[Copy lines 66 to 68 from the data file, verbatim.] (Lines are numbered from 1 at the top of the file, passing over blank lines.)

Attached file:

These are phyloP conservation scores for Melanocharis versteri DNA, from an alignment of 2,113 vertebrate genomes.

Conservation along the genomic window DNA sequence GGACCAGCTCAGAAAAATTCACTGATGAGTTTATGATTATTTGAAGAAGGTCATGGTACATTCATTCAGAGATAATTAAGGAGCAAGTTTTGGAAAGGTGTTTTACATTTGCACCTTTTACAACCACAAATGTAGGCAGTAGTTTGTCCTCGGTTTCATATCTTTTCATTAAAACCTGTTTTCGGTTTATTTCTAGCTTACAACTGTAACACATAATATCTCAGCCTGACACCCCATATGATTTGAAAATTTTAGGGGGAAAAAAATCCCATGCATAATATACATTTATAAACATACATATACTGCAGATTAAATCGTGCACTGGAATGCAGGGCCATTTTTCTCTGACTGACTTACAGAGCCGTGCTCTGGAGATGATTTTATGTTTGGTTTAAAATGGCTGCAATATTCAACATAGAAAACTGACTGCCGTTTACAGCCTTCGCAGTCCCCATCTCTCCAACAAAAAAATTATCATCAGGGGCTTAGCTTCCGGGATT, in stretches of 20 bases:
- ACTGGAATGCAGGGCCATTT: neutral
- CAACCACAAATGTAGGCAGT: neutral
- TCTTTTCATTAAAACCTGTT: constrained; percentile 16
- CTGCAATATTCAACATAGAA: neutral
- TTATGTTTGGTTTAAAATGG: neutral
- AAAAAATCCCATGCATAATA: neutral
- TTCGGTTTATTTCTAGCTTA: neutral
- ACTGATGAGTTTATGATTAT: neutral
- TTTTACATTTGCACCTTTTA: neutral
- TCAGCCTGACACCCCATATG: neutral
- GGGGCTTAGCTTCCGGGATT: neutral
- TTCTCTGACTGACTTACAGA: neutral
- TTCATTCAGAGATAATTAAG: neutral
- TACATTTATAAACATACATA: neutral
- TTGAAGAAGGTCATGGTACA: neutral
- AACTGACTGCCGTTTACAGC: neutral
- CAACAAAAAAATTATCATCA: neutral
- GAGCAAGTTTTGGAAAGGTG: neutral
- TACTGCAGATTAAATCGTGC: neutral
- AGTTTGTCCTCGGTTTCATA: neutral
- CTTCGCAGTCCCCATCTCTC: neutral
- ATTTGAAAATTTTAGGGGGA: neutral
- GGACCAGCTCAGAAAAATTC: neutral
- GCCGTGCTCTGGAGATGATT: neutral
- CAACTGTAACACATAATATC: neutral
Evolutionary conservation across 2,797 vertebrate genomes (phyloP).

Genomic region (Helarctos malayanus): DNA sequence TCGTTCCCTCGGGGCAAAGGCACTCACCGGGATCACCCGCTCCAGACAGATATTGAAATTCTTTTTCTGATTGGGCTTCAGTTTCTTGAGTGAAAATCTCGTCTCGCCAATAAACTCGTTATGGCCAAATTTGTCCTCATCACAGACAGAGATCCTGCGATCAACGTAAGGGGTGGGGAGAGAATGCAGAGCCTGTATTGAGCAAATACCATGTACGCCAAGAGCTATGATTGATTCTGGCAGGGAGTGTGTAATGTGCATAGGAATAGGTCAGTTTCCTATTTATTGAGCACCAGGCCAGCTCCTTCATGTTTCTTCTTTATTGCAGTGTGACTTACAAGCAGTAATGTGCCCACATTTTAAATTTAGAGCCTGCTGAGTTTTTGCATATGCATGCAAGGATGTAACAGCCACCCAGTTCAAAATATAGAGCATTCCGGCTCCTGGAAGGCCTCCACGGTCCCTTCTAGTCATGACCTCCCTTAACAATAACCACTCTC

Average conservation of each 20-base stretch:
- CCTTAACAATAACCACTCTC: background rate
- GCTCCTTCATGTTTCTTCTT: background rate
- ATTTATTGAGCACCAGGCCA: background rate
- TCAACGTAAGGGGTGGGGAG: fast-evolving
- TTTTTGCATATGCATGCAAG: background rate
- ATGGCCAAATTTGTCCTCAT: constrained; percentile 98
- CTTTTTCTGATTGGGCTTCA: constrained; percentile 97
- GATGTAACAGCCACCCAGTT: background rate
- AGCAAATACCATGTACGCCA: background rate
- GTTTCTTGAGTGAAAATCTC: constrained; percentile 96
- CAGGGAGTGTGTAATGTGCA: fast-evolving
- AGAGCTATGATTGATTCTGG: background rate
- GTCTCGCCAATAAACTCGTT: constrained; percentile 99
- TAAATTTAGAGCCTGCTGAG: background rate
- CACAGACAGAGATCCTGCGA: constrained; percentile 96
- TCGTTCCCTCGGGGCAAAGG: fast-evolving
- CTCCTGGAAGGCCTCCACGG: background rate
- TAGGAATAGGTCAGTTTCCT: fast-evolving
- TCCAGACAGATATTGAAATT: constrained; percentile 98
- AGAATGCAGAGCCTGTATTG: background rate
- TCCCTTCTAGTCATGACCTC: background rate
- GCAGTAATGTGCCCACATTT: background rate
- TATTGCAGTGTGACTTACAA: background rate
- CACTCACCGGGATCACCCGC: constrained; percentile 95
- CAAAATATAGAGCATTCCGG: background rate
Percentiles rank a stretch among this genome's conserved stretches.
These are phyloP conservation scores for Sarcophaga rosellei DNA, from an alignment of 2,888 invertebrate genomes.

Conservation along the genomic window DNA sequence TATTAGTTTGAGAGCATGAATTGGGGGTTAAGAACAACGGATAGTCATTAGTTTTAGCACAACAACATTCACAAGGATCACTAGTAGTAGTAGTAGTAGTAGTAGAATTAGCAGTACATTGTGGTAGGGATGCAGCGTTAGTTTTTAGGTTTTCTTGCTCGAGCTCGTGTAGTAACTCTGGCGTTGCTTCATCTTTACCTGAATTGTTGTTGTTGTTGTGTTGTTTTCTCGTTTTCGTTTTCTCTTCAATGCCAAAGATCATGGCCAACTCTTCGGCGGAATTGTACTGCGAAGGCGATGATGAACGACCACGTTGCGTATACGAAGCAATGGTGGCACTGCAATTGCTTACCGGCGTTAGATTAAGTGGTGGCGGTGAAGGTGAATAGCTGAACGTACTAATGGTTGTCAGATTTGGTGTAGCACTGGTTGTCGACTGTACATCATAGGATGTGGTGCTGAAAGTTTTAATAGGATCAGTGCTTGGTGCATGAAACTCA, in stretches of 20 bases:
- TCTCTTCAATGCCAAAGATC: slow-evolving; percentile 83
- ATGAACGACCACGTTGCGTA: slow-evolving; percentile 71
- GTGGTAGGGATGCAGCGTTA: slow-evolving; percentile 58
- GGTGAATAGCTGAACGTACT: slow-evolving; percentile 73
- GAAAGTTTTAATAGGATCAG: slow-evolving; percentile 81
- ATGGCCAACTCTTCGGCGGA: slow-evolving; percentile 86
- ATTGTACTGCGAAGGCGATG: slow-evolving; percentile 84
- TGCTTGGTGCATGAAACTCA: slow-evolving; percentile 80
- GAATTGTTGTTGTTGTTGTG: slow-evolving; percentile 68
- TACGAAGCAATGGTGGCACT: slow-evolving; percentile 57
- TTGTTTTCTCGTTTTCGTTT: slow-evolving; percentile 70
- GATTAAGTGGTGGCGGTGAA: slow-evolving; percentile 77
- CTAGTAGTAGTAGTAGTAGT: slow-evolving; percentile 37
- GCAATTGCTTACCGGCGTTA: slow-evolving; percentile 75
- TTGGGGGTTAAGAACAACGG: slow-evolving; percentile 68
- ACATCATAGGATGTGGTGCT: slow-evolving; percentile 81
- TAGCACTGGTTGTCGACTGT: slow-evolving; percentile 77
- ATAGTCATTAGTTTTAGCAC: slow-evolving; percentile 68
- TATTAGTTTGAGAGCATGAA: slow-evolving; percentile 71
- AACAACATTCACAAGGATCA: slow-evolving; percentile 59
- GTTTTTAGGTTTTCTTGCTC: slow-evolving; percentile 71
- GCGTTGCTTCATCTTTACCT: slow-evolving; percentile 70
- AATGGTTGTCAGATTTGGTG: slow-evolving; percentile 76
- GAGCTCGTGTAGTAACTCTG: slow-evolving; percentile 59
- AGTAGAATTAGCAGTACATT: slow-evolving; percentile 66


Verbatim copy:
- TGCTTGGTGCATGAAACTCA: slow-evolving; percentile 80
- GAATTGTTGTTGTTGTTGTG: slow-evolving; percentile 68
- TACGAAGCAATGGTGGCACT: slow-evolving; percentile 57